AT SABCS 2016
SAN ANTONIO (FRONTLINE MEDICAL NEWS) – When does adjuvant therapy with an aromatase inhibitor become too much of a good thing? Or to put it another way, what’s the optimal duration of extended aromatase inhibitor therapy? That’s the question that three clinical trials have tried – but largely failed – to answer.
For example, the randomized, double-blinded NSABP B-42 trial, comparing extended therapy with letrozole (Femara) in postmenopausal women with hormone receptor–positive (HR+) breast cancer who have completed previous adjuvant therapy with an aromatase inhibitor (AI) showed no difference in disease-free survival (DFS) after 7 years of follow-up between women treated with extended letrozole or placebo.
“Our findings suggest that careful assessment of potential risks and benefits is required before recommending extended letrozole therapy to patients with early-stage breast cancer, including patient and tumor characteristics such as age and nodal status, existing comorbidities, information on bone mineral density, and tolerance of the aromatase inhibitor in the initial years,” Eleftherios P. Mamounas, MD of NRG Oncology/NSABP, said at the San Antonio Breast Cancer Symposium.
In the DATA study , also presented here, investigators from the Netherlands compared 6 years of anastrozole (Arimidex) to 3 years of anastrozole following 2 or 3 years of adjuvant tamoxifen for postmenopausal women with estrogen receptor–positive (ER+), and/or progesterone receptor–positive (PR+) breast cancer.
They found that “adapted” DFS (DFS starting 3 years after randomization) and adapted overall survival (OS) were similar between the two groups.
“The findings of the DATA study do not support extended adjuvant AI use after 5 years of sequential endocrine therapy for all postmenopausal hormone receptor–positive breast cancer patients,” said Vivianne Tjan-Heijnen, MD, of Maastricht University Medical Center in the Netherlands.
Less than ideal
In the optimistically named IDEAL trial, a separate team of investigators, also from the Netherlands, looked at the relative merits of continuing adjuvant therapy with letrozole for 2.5 or 5 years following 5 years of adjuvant therapy with tamoxifen, an AI, or a combination in postmenopausal women with HR+ breast cancer.
They found no differences in either DFS or OS between patients treated for 5 years or those treated for only half that long.
“We conclude that there is no benefit of extending AI-based therapy longer than two-and-a-half years,” said Erik Blok, MD, of Leiden University Medical Center in the Netherlands.
Give what to whom for how long?
Results of the trials raise more questions than they answer, said Michael Gnant, MD, of the Medical University of Vienna, the invited discussant.
“Essentially, these three trials did not reach the necessary statistical significance levels to demonstrate a clear benefit for the respective AI extension,” he said.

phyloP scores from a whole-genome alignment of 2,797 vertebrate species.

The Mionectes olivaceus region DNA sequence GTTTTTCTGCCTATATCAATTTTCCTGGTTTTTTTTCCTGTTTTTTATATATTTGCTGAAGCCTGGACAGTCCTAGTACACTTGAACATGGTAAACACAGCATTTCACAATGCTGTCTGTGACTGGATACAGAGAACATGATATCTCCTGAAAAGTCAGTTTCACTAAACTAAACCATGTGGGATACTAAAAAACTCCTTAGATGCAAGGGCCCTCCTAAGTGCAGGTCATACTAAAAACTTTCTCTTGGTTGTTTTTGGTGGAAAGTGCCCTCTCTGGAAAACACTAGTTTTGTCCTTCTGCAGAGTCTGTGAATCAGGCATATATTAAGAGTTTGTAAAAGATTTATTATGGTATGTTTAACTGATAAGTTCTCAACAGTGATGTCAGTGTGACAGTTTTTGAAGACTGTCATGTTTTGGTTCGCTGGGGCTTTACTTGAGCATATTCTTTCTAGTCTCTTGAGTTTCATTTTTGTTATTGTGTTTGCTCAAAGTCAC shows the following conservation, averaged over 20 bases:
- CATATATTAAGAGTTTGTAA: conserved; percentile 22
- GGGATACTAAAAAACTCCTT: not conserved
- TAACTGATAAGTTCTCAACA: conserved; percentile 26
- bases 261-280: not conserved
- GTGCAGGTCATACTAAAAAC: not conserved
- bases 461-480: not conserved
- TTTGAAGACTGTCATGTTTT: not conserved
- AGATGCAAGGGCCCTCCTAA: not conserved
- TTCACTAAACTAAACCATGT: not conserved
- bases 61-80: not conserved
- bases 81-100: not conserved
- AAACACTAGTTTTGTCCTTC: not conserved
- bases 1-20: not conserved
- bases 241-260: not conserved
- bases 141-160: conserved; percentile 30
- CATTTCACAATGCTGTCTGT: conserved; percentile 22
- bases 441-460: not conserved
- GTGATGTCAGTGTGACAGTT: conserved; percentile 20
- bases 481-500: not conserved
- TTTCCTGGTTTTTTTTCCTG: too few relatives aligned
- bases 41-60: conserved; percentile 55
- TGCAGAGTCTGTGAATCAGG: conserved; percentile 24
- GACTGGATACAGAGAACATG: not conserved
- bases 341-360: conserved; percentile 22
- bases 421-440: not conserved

“Can other agents we use in luminal breast cancer help? Frankly, I don’t think so. Based on their tolerability profile, and in part also on financial toxicity, I don’t think that the promising agents we explore in many situations for the treatment of hormone receptor–positive breast cancer will realistically be used in the extended adjuvant setting,” he said.
What’s needed, he said, are new strategies for targeting the chronic part of luminal breast cancer recurrence risk. Using endocrine therapies in this setting will likely be ineffective. Instead, agents that could directly target dormant cancer stem cells would “eliminate the source of late metastases for good.”
The best evidence to date clearly points to individualized treatment plans for patients, Dr. Gnant said.
For example, for a patient who has had 2-5 years of tamoxifen, an AI for 2.5-5 additional years can help to prevent recurrences, provided that the patient has risk factors for recurrence and excellent bone health.
“Based on the trial results, it is more complex for a patient who comes off initial or sequential AI. There are factors favoring the extension of AI treatment, and other factors to speak against such extension. I suggest to start with patient features at this time,” he said.
Currently, the main factor driving the choice of extended AI therapy will be how well the patient has tolerated AIs in the first years of therapy and whether she is at increased risk for fractures, suggesting younger age as a factor favoring extended AI use.
Patients with higher clinicopathologic risk factors such as node positivity or more luminal type tumors, as well as higher risk according to genomic studies, might also benefit from extended AI therapy, he said.
“What the data from these and other trials tell us is that endocrine therapy is not for everyone. We need biomarkers that can tell us who should be getting extended endocrine therapy, be it 10 years or even a longer duration of time, versus a subgroup that might do very well with 5 five years of AI,” Aditya Bardia, MBBS, MPH, of the breast cancer division at Massachusetts General Hospital Cancer Center in Boston, said in an interview.
There are several such biomarkers under investigation, but they need validation and testing in large scale clinical trials before they find their way into day-to-practice, he said.
Dr. Bardia was not involved in the studies.
NSABP B-42 was sponsored by PrECOG with financial support from Novartis. Dr. Mamounas reported having no conflicts of interest. The DATA trial was sponsored by the Dutch Breast Cancer Research Group and Novartis. Dr. Tjan-Heijnen reported nothing to disclose. IDEAL was supported by the Dutch Breast Cancer Research Group and Novartis. Dr. Blok reported nothing to disclose.